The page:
Menopause Symptom Groups or Types Part 2: Estrogen Deficiency

In Part 1, Estrogen Dominance, we talked about the idea that it was not simply that there was too much estrogen around in this type of menopause, we said that the ratio of estrogen to progesterone was the critical issue.

In estrogen deficiency, there is similar thinking—it’s not simply that there is too little estrogen, it’s that there is too little estrogen relative to the amounts of progesterone. In this case, the estrogen can’t counterbalance the effects of progesterone.

This is a common type of menopause and perimenopause—and according to most mainstream medical doctors, it IS menopause and perimenopause.

The most common symptoms include (the most common of the common symptoms are in bold):

  • Hot flushes
  • Vaginal dryness and discomfort. There may be discomfort during sexual intercourse
  • Sleeplessness (either the ability to fall asleep or stay asleep)
  • Fatigue
  • Lethargy
  • Depressed mood (or changing moods)
  • Decrease libido
  • Irregular periods —ranging from heavy one month and light the next. Frequency will vary as well
  • Increased number of urinary tract or vaginal infections
  • Vaginal dryness and discomfort. There may be discomfort during sexual intercourse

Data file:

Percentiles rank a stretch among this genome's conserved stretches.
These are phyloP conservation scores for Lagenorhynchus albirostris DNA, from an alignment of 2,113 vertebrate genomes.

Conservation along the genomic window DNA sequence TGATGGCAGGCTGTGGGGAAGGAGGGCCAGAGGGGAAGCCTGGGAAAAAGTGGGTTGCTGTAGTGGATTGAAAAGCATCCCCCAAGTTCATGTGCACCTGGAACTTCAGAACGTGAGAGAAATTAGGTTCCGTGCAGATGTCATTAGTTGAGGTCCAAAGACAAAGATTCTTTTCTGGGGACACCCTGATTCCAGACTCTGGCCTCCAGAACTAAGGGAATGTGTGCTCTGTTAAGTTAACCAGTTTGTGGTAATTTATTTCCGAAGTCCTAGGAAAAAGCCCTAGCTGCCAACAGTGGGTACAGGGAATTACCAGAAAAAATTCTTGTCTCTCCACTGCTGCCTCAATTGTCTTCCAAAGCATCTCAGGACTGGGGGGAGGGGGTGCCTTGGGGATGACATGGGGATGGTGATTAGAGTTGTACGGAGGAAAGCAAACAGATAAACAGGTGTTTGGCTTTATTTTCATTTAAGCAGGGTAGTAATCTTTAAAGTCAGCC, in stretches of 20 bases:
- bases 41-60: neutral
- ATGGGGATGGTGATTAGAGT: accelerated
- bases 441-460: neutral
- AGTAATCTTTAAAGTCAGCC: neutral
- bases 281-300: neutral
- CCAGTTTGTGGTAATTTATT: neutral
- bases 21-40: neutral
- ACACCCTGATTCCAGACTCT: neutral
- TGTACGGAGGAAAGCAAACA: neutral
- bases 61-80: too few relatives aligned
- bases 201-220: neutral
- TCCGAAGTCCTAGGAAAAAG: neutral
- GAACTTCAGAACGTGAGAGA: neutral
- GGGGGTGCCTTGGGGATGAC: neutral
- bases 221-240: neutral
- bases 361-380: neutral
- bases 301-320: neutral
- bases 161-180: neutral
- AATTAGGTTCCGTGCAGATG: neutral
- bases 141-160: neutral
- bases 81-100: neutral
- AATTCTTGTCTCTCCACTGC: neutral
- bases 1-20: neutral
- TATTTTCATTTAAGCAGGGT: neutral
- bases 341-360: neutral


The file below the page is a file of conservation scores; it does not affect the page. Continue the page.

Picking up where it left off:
• Poor memory or concentration

There are a number of things to keep in mind if you are thinking about HRT.

First—estrogen should NEVER be taken alone—it should always be taken along with progesterone. In 2004, the Women’s Health Initiative (WHI) that was running a very large study on synthetic estrogens and progestins (the synthetic version of progesterone) stopped the arm of the study which was looking at the effects of estrogen alone because of an increased risk of stroke and an increased risk of blood clots.

It should also be mentioned that the studies which used the synthetic estrogens plus the synthetic progestins were stopped in 2002 because of an increased risk of breast cancer, heart attack, stroke and blood clots (which can cause heart attacks and strokes).

So, why are we talking about the possibility of HRT at all if these risks are increased with HRT? That brings us to the second thing to keep in mind: there is a difference between the forms of estrogen and progesterone that were used in the WHI study.

In those studies, they used conjugated estrogens derived from pregnant horse urine and progestin (a synthetic type of progesterone). Yes, you read that correctly…one of the more well-known drugs used was Premarin™…and abbreviated version of pregnant mare urine. For years, Premarin™ was used alone (without any progesterone)—and this increased the risk of uterine cancer. The combination of Premarin™ with a progestin is now marketed as Permpro™.